EDINBURGH/DUBLIN (Reuters) – Snow storms from Siberia blasted Britain and Ireland on Thursday with the worst weather since 1991, trapping several hundred motorists on roads in Scotland, closing thousands of schools, grounding planes and halting trains.
With up to 90 cm of snow and temperatures as low as minus 10.3 Celsius in Scotland, Britain and Ireland issued their most severe red warnings which advise people to stay at home as travel is too dangerous.
Dozens of people were trapped in their cars on the M80 motorway between Glasgow and Edinburgh, with several hundred having been standed on the road overnight. Flights and trains were canceled across both Britain and Ireland – with similar transport problems in continental Europe.
More freezing snowy weather was forecast as Storm Emma approaches from Portugal and France, with warnings of treacherous weather across southern England and Ireland.
Irish Prime Minister Leo Varadkar said people should remain indoors from 1600 GMT on Thursday until the storm, with winds forecast to reach 100 kph (60 mph), has passed.
“The risk to life and limb presented by the severe weather conditions should not be underestimated by anyone,” he said following a meeting of the National Emergency Coordination Group.“It is not safe to be outside in such conditions.”
All flights will cease from Dublin airport by 1600 GMT and the two carriers that use the airport, Aer Lingus and Ryanair, said they do not plan to fly from the airport at all on Friday.
Trains and planes were canceled across Britain and Ireland. Emergency services also struggled on what many consider to be the first day of the Northern Hemisphere’s Spring.
One doctor told Reuters that staff were snowed in at a hospital near Glasgow, and another doctor told the BBC of a surgeon colleague who walked almost three hours in the snow to the town of Paisley to perform a cancer operation.
Wholesale gas prices soared to their highest in at least 10 years on Thursday and the British power network regular, the National Grid, warned of a deficit in the market and sought to buy gas from market players to unblock bottlenecks.
The cold spell, dubbed the“the Beast from the East”, has been caused by a jump in temperatures high over the Arctic which has weakened the jet stream that brings warm air in from the Atlantic to Ireland and Britain.
Britain’s two busiest airports, Heathrow and Gatwick, both said that flights would be canceled. Police in Lincolnshire, eastern England, said that all roads were impassable.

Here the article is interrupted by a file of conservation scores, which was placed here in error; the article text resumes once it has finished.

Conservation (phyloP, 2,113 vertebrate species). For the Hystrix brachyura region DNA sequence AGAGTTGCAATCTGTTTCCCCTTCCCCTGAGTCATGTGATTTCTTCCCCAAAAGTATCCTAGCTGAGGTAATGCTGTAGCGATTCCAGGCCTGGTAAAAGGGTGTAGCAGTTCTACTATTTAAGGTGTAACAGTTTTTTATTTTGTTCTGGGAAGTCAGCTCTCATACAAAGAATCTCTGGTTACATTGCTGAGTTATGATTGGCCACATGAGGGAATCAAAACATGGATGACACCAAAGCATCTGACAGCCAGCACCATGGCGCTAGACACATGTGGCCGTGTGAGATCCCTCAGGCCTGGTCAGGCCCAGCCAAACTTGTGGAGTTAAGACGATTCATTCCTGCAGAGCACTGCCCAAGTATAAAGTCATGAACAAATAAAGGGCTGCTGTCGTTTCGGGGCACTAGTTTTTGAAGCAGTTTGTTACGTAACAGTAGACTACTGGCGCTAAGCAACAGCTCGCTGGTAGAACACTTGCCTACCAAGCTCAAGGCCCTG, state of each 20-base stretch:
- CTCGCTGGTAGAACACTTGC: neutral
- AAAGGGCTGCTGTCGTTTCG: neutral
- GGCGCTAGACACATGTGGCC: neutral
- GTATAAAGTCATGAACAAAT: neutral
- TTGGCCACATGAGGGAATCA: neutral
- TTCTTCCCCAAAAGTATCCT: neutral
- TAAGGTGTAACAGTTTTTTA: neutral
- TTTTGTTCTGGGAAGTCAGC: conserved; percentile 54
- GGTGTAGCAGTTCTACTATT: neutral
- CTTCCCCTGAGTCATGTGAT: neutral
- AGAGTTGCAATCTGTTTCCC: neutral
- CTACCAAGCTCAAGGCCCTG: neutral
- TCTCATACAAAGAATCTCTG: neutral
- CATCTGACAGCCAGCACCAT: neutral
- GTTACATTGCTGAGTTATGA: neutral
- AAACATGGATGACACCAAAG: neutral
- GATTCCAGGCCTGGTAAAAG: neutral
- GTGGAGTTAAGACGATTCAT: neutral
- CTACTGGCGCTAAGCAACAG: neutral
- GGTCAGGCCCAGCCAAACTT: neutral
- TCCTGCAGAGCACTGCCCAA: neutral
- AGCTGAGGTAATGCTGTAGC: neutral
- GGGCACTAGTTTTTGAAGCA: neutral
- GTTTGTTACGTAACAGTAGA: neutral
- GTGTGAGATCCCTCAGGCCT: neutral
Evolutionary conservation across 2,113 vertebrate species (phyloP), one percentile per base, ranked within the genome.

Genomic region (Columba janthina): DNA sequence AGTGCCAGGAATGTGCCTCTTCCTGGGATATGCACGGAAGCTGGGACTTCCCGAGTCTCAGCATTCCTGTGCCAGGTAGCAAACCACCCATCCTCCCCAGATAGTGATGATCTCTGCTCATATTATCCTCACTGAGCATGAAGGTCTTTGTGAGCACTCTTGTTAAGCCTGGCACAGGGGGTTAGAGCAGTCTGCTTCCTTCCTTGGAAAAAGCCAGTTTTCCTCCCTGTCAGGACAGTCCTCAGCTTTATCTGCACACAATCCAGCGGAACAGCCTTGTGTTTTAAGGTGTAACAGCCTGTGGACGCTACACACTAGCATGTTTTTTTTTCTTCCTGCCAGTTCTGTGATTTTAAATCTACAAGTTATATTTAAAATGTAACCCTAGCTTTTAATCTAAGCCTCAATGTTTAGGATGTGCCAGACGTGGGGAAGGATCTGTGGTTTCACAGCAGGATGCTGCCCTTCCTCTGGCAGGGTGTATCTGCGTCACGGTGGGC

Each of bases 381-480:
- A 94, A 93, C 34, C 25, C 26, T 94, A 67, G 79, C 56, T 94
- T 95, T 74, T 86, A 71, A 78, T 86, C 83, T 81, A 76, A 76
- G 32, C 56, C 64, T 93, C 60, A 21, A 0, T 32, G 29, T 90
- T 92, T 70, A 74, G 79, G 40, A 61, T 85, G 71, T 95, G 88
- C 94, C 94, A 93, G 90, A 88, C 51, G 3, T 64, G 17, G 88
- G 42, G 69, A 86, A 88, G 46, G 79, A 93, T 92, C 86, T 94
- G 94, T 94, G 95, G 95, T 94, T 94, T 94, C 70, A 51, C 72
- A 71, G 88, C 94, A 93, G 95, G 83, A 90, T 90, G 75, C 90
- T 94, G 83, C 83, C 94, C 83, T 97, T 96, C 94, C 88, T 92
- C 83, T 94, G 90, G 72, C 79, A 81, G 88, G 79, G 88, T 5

Britain’s Met Office warned that freezing rain was likely across southern England as Storm Emma pushes northwards from Portugal and France, adding that it looked set to be the coldest spell in Britain since 1991.
In Scotland, there were widespread road closures and no trains running on the two main lines to and from England. Police were rescuing stranding motorists, and found a vulnerable man in what they described as“life threatening weather conditions”.
Both Edinburgh and Glasgow airports were closed. Some places in southern Scotland were under such heavy of snow, it affected funeral services in Hawick, near the border with England.
“The issue for digging the grave is getting into the burial ground, and we’ve had about 3 feet (90 cm) of snow here,” Ross Walsh of Robson’s Funeral Directors told Reuters.
Ireland was bracing for the biggest snow fall since 1982 with public transport halted and schools across the republic closed. The Irish stock market said it would close from midday on Thursday and remain closed all day Friday.
In Switzerland, Geneva airport closed for several hours and dozens of flights were canceled. Snow also disrupted road and rail traffic. France had its share of snow too, even on the beaches of the Riviera coast in the southeast.
The worst was in the south where hundreds of cars and trucks were stranded on the A9 motorway, a strip that links southern France and Spain. The airport in Montpelier was closed for a period overnight but partially reopened on Thursday.
Upwards of 15,000 homes along the Mediterranean were without power on Thursday morning, power network company Enedis said.
It also snowed across much of northern Italy overnight, bringing fresh disruption to a rail network already hard hit by heavy snow across the south at the start of the week.
Schools in Florence were ordered to shut, while heavy goods vehicles were banned from the roads in the north.
In the Netherlands, strong winds caused problems. At Amsterdam’s Schiphol airport, only two of the six landing strips could be used on Thursday morning. Authorities had to close sea barriers south of Rotterdam to protect shipping.
Additional reporting by Michael Holden, Alistair Smout,Sabina Zawadzki, Andrew MacAskill in London, Conor Humphries and Graham Fahy in Dublin and Reuters European Bureaus; Writing by Sarah Young and Guy Faulconbridge; Editing by Alison Williams